Miami-Dade County, which completed its machine count a day earlier, began reviewing about 10,000 ballots at 10 in the morning. Thursday.
Further to the north, in Palm Beach County, where about 6,000 balloting and overwhelming balloons were being reviewed, manuals were scheduled to begin at 11 in the morning but it took about an hour. That municipality also lost the record date on Thursday, blaming it with a collection of old machines that spread and overheat and slowed the count to a tracking.
The manual count is a chapter in the seemingly endless elections of Florida. A wave of more than a dozen mourning claims has been filed in state and federal courts, each disputing some component of the election, from the validity of ballots with non-compatible signatures to votes accepted by email.
Judge Mark E. Walker, from the Tallahassee district federal court, who promised to work late nights and on the weekend to rule on the litany of lawsuits, issued new decisions at the end of Thursday. In the first decision, which affected the manual count on Friday, the judge rejected a challenge to Florida voter intentional rules governing a count of hands, a decision that further reduced Mr. Nelson.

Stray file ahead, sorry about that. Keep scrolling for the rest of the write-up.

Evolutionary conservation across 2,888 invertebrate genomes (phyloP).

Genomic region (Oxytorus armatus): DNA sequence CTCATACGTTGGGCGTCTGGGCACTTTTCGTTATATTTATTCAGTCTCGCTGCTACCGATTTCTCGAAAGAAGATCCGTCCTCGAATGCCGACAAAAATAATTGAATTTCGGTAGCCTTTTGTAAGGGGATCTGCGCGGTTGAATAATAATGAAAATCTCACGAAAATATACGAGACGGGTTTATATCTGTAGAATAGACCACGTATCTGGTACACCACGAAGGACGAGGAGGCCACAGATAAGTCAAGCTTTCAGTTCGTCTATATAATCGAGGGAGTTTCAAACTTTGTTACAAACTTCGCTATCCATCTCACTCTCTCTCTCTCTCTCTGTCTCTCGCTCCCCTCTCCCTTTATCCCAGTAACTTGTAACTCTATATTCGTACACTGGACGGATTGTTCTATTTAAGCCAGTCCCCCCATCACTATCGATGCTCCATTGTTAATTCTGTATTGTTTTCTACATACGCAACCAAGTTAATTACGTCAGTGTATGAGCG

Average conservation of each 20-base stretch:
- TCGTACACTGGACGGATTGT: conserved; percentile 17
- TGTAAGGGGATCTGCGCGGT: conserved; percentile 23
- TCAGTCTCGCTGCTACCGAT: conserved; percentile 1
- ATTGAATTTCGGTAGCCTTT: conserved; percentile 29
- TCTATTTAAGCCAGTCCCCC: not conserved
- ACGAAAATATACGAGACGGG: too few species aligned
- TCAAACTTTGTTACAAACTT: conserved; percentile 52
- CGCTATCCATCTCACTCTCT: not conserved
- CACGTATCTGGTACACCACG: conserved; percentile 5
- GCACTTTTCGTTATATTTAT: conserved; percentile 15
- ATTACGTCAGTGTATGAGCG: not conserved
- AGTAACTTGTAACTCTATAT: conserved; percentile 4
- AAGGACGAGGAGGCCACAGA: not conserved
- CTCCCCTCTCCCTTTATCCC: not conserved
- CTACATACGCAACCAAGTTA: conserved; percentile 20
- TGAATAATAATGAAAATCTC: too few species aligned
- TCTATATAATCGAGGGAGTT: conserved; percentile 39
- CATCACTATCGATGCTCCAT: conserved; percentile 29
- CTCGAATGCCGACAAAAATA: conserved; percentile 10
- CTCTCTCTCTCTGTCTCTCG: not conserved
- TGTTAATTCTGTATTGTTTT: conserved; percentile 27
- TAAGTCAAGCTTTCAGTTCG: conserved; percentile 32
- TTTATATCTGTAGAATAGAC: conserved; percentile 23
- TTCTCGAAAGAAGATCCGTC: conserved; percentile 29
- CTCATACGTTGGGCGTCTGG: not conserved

The federal lawsuit filed by Democrats addressed to two standards that help determine the intention of voters in cases where they use different types of marks to indicate their options or write words to help specify their intention. They provide specific instructions, and according to opponents, these instructions often rule out ballots that, according to them, should be counted.
"These rules have been used for almost 10 years, and they are clear and uniform rules that election officials have been trained to apply," Judge Walker wrote. "Instigating the use of these rules would now create a substantial difficulty for the accused." He added that the rules help the officials have votes that otherwise were not counted. "This is of public interest," the decision said.
In the second case, the judge rejected a lawsuit of Florida Women's League of Cause and Common Causes that questioned the role of Mr. Scott in the supervision of the election as candidate of the Senate and the governor. Feel at the State Election Commission, which certifies the election results and appoints two other members. The complaint accused Mr. Scott of using his office for an unfair advantage when he suggested that state law enforcement officers investigate alleged fraud cases committed by Democrats during the election; They requested a preliminary mandate that required them to put aside the electoral issues.